Settlements: anti-avoidance etc

Part of Finance (No. 2) Bill – in a Public Bill Committee am 10:00 am ar 16 Ionawr 2018.

Danfonwch hysbysiad imi am ddadleuon fel hyn

Photo of Mel Stride Mel Stride Financial Secretary to the Treasury and Paymaster General 10:00, 16 Ionawr 2018

I should have known that you were several steps ahead of me, Sir Roger. I totally understand and will therefore speak to the clause.

Clause 35 seeks to safeguard the integrity of our tax system by ensuring that it is not possible for an individual with an offshore trust to avoid paying UK tax on payments from that trust. The UK already has extensive anti-avoidance legislation in place to prevent individuals who hold offshore trusts from being able to avoid paying income tax or capital gains tax on the gains from those settlements. The UK’s far-reaching anti-avoidance rules mean that a UK-domiciled individual who sets up an offshore trust will pay tax on income and gains in that trust as they arise if they have any entitlement to the trust income or the underlying assets. That means that using an offshore trust does not deliver any tax advantage for most people living in the United Kingdom.

However, there are a small number of people who set up or benefit from an offshore trust, where tax is not due on income and gains as they arise in the trust; instead, tax is charged when moneys or benefits are taken from the trust. Typically these people are foreign domiciliaries—often referred to as non-doms—although there will be certain circumstances in which UK domiciles pay tax only when moneys or benefits are withdrawn, such as when the individual who set up the trust has died.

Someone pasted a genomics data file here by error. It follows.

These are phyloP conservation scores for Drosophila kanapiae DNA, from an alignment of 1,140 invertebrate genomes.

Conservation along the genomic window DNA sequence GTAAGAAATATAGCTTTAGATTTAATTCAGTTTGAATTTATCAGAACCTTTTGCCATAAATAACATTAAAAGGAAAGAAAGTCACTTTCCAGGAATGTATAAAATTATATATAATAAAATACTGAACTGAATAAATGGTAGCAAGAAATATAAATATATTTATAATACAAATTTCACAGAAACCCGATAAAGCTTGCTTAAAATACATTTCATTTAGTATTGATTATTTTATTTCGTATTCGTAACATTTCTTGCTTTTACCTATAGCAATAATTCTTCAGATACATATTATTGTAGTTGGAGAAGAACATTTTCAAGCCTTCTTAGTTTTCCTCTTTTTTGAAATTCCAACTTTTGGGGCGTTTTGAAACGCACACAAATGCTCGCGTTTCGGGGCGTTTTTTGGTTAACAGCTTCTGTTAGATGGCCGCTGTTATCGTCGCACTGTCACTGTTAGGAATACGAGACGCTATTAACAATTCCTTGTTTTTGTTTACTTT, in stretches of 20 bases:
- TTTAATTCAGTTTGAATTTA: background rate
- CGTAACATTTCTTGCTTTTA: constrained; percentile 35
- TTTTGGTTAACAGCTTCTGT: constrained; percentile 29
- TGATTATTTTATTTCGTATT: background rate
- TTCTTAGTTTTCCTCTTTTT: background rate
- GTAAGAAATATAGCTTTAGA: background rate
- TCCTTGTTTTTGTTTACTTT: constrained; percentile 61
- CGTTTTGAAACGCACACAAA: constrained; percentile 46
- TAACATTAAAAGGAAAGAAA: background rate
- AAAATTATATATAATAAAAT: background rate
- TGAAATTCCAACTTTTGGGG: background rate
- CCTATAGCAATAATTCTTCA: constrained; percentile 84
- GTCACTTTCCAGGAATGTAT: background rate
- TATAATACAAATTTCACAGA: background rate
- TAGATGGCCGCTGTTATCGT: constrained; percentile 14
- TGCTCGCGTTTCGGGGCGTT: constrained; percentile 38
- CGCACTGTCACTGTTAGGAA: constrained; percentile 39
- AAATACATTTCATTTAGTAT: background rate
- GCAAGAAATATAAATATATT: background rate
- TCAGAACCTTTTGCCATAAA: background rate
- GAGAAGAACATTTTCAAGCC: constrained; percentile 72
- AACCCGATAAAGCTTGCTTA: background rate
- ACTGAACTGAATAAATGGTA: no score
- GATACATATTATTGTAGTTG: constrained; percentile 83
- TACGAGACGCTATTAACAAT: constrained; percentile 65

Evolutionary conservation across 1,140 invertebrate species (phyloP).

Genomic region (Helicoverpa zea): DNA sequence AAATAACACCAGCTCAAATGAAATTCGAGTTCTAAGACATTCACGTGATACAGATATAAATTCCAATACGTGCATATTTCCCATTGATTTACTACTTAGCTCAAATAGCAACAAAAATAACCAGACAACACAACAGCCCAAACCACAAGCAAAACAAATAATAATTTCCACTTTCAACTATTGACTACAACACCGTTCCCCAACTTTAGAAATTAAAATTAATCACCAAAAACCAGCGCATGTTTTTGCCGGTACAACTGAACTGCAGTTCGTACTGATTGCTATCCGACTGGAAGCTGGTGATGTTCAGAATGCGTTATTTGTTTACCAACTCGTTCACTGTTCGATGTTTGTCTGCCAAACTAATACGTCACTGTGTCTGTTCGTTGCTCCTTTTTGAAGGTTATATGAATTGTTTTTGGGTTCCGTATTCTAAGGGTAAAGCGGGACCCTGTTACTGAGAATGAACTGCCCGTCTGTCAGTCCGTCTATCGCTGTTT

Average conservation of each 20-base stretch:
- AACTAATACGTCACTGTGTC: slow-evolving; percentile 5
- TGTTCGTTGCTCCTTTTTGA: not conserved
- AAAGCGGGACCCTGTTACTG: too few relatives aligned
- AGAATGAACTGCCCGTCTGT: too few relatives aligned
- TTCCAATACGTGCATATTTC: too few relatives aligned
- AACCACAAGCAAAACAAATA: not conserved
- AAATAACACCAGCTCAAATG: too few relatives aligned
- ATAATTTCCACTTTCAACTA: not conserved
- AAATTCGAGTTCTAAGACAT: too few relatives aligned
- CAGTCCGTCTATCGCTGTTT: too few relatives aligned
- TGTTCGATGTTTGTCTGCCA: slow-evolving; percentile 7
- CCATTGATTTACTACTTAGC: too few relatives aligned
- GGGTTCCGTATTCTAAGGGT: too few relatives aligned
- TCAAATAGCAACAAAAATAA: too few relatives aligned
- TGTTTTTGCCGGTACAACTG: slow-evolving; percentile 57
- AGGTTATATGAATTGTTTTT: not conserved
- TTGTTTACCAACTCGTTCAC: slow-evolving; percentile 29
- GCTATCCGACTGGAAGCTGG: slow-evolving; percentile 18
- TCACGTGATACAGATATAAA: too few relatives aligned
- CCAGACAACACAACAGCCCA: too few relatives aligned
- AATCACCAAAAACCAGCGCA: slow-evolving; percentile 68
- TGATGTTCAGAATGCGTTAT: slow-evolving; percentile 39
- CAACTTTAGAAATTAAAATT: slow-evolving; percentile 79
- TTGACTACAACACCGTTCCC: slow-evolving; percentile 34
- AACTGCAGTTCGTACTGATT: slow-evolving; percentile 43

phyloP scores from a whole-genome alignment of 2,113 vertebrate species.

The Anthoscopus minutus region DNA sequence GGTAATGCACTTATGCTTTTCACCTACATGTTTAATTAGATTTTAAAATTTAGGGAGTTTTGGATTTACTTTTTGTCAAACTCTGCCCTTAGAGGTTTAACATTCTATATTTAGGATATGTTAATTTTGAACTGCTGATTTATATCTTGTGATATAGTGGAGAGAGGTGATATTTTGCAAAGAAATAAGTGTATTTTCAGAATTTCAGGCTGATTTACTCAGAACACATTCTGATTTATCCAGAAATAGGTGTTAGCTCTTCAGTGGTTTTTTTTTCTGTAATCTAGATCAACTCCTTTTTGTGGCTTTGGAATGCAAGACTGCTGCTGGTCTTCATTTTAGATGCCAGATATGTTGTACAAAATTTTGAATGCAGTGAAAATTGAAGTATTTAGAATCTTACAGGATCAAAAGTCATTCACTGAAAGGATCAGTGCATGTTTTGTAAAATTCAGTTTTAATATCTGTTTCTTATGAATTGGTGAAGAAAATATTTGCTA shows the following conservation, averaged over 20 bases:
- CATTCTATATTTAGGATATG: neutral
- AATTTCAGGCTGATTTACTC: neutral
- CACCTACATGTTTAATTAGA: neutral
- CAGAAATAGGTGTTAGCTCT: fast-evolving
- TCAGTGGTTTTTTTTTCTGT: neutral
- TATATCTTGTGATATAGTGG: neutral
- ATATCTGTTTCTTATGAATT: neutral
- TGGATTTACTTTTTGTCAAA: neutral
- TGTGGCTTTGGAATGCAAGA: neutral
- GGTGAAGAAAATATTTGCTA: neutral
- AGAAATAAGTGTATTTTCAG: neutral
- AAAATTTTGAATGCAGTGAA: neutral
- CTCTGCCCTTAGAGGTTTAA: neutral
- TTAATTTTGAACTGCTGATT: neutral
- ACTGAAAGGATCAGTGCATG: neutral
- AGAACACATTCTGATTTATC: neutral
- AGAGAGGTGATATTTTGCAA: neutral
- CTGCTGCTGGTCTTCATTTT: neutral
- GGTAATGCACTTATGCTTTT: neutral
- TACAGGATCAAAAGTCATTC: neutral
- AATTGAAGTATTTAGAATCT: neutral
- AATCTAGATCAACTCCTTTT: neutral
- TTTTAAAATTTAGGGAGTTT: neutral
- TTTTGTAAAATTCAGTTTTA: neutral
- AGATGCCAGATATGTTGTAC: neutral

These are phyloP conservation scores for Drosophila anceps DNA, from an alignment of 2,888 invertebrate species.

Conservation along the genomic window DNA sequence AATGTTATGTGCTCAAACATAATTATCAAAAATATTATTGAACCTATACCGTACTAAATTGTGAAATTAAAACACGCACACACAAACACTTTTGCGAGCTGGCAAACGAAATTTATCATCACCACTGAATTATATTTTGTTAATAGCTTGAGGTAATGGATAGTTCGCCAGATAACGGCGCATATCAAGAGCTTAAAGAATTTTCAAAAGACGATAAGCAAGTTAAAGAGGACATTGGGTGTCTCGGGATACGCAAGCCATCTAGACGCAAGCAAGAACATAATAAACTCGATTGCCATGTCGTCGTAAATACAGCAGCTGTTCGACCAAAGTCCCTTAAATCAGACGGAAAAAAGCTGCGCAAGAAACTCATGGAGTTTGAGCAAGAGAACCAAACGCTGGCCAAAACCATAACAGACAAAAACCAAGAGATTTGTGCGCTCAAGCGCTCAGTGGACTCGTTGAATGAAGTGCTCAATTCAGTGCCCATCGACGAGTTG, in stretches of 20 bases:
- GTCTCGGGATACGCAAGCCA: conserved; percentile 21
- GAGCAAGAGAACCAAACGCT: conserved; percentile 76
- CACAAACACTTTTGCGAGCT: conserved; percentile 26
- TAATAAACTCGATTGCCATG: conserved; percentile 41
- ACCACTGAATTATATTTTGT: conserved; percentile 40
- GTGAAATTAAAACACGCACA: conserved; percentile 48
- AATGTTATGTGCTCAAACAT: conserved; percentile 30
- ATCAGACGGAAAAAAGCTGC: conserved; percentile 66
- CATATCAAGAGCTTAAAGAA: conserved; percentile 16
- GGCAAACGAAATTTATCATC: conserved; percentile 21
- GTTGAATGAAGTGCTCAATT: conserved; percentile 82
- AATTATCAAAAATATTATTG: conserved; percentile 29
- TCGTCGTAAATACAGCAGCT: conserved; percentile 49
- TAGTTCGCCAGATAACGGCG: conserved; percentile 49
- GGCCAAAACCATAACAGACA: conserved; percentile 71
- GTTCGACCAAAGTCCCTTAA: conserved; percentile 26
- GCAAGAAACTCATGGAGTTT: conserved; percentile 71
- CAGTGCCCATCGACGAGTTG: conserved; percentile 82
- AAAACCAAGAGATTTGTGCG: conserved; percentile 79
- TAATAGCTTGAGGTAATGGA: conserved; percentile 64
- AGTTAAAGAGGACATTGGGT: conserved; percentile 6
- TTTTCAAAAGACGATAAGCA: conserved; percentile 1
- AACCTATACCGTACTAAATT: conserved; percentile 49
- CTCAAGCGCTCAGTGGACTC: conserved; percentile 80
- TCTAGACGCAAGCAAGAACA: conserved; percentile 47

Where tax is charged on money or benefits taken from the trust, it is important that the legislation is effective in imposing a tax charge on the money or the benefit that is taken. However, a number of loopholes in these rules allow trustees to plan their arrangements carefully so that the beneficiary can obtain money or benefits without paying UK tax. I do not think that our tax system should allow people to live in the UK and not pay their fair share, and the Government, through this clause, are taking significant action against this contrived tax planning.

The first loophole removed by clause 35 concerns the way capital gains that accrue to offshore trusts are attributed to trust beneficiaries. Currently, UK resident beneficiaries are taxed when they receive a capital payment that results from the capital gain in the trust. However, UK beneficiaries can avoid tax on sums received from the trust if there are other beneficiaries of the trust and the trustees carefully plan how payments are made. This is because the current rules allow payments made to a beneficiary who is not UK-resident to be set against the gain that is taxed when later payments are made to UK residents. In some cases, this can mean that payments to UK beneficiaries are not taxed at all. Clause 35 stops this by no longer allowing payments made to non-residents to be treated as having been made from the trust’s capital gains. A similar rule already exists for trust income.